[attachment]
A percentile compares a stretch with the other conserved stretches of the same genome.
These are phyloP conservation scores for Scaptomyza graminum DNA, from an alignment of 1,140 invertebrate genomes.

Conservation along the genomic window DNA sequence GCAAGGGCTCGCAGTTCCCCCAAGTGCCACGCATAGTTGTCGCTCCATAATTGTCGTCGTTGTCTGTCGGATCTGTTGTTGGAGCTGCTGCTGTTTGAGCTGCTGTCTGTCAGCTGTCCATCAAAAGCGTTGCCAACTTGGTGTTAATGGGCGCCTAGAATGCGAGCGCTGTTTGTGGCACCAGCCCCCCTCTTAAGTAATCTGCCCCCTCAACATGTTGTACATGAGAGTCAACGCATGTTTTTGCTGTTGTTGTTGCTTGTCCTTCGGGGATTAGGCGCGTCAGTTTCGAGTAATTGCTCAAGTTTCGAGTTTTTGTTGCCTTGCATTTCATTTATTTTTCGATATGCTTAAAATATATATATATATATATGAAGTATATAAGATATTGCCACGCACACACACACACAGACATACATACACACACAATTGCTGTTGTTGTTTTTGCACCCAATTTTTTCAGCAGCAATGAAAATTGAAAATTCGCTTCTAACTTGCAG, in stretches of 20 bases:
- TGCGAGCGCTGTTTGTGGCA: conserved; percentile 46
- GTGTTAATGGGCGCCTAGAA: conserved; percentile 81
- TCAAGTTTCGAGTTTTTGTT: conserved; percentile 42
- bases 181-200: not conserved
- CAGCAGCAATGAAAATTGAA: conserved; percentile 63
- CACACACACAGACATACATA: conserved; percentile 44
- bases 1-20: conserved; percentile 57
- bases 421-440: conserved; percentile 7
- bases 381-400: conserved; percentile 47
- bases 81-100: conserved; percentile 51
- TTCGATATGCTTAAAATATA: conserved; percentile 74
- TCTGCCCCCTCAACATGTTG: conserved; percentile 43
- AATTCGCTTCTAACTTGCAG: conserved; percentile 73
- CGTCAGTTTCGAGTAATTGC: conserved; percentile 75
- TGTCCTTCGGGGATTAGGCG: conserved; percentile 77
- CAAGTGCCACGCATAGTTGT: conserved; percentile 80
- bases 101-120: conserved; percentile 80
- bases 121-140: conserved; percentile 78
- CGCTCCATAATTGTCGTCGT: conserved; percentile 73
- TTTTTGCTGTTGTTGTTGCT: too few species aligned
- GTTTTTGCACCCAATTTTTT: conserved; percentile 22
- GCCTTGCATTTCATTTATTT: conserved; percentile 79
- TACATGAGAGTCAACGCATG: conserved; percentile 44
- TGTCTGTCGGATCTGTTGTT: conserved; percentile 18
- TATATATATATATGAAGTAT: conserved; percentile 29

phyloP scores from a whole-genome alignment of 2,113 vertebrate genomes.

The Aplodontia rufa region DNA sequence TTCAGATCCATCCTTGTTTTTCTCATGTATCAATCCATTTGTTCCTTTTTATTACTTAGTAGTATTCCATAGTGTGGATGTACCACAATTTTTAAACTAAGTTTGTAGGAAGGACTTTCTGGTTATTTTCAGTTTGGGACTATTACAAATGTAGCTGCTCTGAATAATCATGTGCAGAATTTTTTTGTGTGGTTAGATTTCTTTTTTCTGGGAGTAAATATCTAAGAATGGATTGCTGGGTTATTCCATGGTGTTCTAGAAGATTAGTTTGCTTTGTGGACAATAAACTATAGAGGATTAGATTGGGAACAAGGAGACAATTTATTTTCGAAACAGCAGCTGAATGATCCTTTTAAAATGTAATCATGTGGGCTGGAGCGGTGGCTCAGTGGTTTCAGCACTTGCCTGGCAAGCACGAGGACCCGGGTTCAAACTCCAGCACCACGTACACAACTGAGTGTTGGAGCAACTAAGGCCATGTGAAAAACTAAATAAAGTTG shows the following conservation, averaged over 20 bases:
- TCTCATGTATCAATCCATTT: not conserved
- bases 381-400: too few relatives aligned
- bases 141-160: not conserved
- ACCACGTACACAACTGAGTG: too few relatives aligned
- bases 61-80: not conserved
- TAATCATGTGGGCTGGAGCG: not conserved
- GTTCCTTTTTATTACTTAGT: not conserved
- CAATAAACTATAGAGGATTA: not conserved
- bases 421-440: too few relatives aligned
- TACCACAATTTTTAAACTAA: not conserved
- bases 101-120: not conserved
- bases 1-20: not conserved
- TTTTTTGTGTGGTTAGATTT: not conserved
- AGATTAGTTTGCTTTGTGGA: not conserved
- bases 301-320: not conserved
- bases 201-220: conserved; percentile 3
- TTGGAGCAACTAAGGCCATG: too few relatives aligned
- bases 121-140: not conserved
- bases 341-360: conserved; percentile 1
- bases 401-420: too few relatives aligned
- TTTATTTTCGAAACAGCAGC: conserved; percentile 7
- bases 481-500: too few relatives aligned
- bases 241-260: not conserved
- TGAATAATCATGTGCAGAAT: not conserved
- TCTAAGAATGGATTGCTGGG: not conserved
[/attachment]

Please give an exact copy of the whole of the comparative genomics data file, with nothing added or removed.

A percentile compares a stretch with the other conserved stretches of the same genome.
These are phyloP conservation scores for Scaptomyza graminum DNA, from an alignment of 1,140 invertebrate genomes.

Conservation along the genomic window DNA sequence GCAAGGGCTCGCAGTTCCCCCAAGTGCCACGCATAGTTGTCGCTCCATAATTGTCGTCGTTGTCTGTCGGATCTGTTGTTGGAGCTGCTGCTGTTTGAGCTGCTGTCTGTCAGCTGTCCATCAAAAGCGTTGCCAACTTGGTGTTAATGGGCGCCTAGAATGCGAGCGCTGTTTGTGGCACCAGCCCCCCTCTTAAGTAATCTGCCCCCTCAACATGTTGTACATGAGAGTCAACGCATGTTTTTGCTGTTGTTGTTGCTTGTCCTTCGGGGATTAGGCGCGTCAGTTTCGAGTAATTGCTCAAGTTTCGAGTTTTTGTTGCCTTGCATTTCATTTATTTTTCGATATGCTTAAAATATATATATATATATATGAAGTATATAAGATATTGCCACGCACACACACACACAGACATACATACACACACAATTGCTGTTGTTGTTTTTGCACCCAATTTTTTCAGCAGCAATGAAAATTGAAAATTCGCTTCTAACTTGCAG, in stretches of 20 bases:
- TGCGAGCGCTGTTTGTGGCA: conserved; percentile 46
- GTGTTAATGGGCGCCTAGAA: conserved; percentile 81
- TCAAGTTTCGAGTTTTTGTT: conserved; percentile 42
- bases 181-200: not conserved
- CAGCAGCAATGAAAATTGAA: conserved; percentile 63
- CACACACACAGACATACATA: conserved; percentile 44
- bases 1-20: conserved; percentile 57
- bases 421-440: conserved; percentile 7
- bases 381-400: conserved; percentile 47
- bases 81-100: conserved; percentile 51
- TTCGATATGCTTAAAATATA: conserved; percentile 74
- TCTGCCCCCTCAACATGTTG: conserved; percentile 43
- AATTCGCTTCTAACTTGCAG: conserved; percentile 73
- CGTCAGTTTCGAGTAATTGC: conserved; percentile 75
- TGTCCTTCGGGGATTAGGCG: conserved; percentile 77
- CAAGTGCCACGCATAGTTGT: conserved; percentile 80
- bases 101-120: conserved; percentile 80
- bases 121-140: conserved; percentile 78
- CGCTCCATAATTGTCGTCGT: conserved; percentile 73
- TTTTTGCTGTTGTTGTTGCT: too few species aligned
- GTTTTTGCACCCAATTTTTT: conserved; percentile 22
- GCCTTGCATTTCATTTATTT: conserved; percentile 79
- TACATGAGAGTCAACGCATG: conserved; percentile 44
- TGTCTGTCGGATCTGTTGTT: conserved; percentile 18
- TATATATATATATGAAGTAT: conserved; percentile 29

phyloP scores from a whole-genome alignment of 2,113 vertebrate genomes.

The Aplodontia rufa region DNA sequence TTCAGATCCATCCTTGTTTTTCTCATGTATCAATCCATTTGTTCCTTTTTATTACTTAGTAGTATTCCATAGTGTGGATGTACCACAATTTTTAAACTAAGTTTGTAGGAAGGACTTTCTGGTTATTTTCAGTTTGGGACTATTACAAATGTAGCTGCTCTGAATAATCATGTGCAGAATTTTTTTGTGTGGTTAGATTTCTTTTTTCTGGGAGTAAATATCTAAGAATGGATTGCTGGGTTATTCCATGGTGTTCTAGAAGATTAGTTTGCTTTGTGGACAATAAACTATAGAGGATTAGATTGGGAACAAGGAGACAATTTATTTTCGAAACAGCAGCTGAATGATCCTTTTAAAATGTAATCATGTGGGCTGGAGCGGTGGCTCAGTGGTTTCAGCACTTGCCTGGCAAGCACGAGGACCCGGGTTCAAACTCCAGCACCACGTACACAACTGAGTGTTGGAGCAACTAAGGCCATGTGAAAAACTAAATAAAGTTG shows the following conservation, averaged over 20 bases:
- TCTCATGTATCAATCCATTT: not conserved
- bases 381-400: too few relatives aligned
- bases 141-160: not conserved
- ACCACGTACACAACTGAGTG: too few relatives aligned
- bases 61-80: not conserved
- TAATCATGTGGGCTGGAGCG: not conserved
- GTTCCTTTTTATTACTTAGT: not conserved
- CAATAAACTATAGAGGATTA: not conserved
- bases 421-440: too few relatives aligned
- TACCACAATTTTTAAACTAA: not conserved
- bases 101-120: not conserved
- bases 1-20: not conserved
- TTTTTTGTGTGGTTAGATTT: not conserved
- AGATTAGTTTGCTTTGTGGA: not conserved
- bases 301-320: not conserved
- bases 201-220: conserved; percentile 3
- TTGGAGCAACTAAGGCCATG: too few relatives aligned
- bases 121-140: not conserved
- bases 341-360: conserved; percentile 1
- bases 401-420: too few relatives aligned
- TTTATTTTCGAAACAGCAGC: conserved; percentile 7
- bases 481-500: too few relatives aligned
- bases 241-260: not conserved
- TGAATAATCATGTGCAGAAT: not conserved
- TCTAAGAATGGATTGCTGGG: not conserved